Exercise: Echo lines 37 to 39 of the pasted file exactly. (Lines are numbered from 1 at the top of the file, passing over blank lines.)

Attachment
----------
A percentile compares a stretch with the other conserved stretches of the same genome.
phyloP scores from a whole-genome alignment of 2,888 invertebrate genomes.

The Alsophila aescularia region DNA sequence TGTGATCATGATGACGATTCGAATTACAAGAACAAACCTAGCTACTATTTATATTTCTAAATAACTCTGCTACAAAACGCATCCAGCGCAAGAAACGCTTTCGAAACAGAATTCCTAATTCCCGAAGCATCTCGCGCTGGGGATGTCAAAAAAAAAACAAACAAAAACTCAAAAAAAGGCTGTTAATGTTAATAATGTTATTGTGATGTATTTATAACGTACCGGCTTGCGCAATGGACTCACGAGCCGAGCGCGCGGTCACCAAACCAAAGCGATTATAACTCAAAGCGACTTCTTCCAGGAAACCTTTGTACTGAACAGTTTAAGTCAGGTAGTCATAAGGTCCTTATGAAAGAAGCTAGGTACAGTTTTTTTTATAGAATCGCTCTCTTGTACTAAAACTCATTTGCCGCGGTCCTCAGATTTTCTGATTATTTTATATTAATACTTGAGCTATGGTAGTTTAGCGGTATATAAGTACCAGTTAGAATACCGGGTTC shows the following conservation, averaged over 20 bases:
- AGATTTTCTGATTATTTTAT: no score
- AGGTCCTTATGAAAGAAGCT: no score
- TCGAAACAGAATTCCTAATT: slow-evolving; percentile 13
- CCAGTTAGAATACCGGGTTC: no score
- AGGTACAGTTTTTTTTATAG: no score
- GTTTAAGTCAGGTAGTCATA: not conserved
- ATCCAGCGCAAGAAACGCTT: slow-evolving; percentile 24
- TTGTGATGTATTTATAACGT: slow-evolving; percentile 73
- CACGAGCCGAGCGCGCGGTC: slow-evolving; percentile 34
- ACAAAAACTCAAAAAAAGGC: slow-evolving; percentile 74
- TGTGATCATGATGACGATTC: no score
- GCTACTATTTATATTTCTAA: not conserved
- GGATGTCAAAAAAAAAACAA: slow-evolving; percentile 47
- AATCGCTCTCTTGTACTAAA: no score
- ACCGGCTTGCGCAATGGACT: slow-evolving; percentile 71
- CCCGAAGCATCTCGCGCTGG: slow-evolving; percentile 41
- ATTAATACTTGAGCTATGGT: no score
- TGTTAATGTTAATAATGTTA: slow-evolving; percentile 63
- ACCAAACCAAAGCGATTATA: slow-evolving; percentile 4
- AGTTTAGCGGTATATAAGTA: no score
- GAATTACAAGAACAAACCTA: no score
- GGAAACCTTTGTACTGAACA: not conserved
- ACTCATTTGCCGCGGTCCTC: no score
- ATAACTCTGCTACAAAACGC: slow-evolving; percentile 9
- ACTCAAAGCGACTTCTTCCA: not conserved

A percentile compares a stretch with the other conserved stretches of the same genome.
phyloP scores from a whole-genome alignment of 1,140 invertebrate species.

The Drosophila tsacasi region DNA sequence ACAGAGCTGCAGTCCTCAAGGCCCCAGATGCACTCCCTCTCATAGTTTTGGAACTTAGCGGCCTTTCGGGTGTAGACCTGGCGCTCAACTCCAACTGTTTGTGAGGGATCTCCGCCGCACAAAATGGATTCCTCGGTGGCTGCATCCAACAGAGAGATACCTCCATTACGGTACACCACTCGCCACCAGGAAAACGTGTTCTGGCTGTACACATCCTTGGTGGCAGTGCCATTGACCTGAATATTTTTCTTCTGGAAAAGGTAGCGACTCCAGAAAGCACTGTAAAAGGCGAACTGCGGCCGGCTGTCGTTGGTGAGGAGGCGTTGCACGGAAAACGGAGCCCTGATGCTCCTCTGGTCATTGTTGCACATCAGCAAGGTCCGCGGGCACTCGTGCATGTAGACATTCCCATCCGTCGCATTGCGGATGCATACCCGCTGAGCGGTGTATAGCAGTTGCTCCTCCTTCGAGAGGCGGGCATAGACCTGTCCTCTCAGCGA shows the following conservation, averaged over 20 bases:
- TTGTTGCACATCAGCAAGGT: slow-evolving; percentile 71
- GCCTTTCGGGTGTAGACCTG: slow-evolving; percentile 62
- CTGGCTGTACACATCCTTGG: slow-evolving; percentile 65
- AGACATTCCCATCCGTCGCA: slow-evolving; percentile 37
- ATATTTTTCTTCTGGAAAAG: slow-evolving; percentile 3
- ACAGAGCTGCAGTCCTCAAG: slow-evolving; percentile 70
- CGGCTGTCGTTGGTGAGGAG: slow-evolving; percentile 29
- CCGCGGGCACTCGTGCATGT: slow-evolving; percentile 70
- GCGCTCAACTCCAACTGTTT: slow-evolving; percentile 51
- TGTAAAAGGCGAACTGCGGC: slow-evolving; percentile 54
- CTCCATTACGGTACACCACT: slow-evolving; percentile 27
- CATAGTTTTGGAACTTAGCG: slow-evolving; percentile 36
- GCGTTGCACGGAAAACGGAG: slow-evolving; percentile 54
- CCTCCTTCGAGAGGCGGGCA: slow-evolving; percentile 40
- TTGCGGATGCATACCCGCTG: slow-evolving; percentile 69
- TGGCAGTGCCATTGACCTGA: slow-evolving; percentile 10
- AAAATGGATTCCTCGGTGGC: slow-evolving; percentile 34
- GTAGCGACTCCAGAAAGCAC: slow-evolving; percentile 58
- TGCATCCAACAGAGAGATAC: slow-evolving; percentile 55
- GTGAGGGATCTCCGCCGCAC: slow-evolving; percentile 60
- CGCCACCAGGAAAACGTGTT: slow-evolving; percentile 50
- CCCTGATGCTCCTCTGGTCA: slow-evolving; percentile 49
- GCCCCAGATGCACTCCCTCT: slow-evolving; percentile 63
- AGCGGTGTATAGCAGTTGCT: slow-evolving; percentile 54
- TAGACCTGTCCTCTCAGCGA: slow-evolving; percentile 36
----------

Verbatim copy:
- ACAGAGCTGCAGTCCTCAAG: slow-evolving; percentile 70
- CGGCTGTCGTTGGTGAGGAG: slow-evolving; percentile 29
- CCGCGGGCACTCGTGCATGT: slow-evolving; percentile 70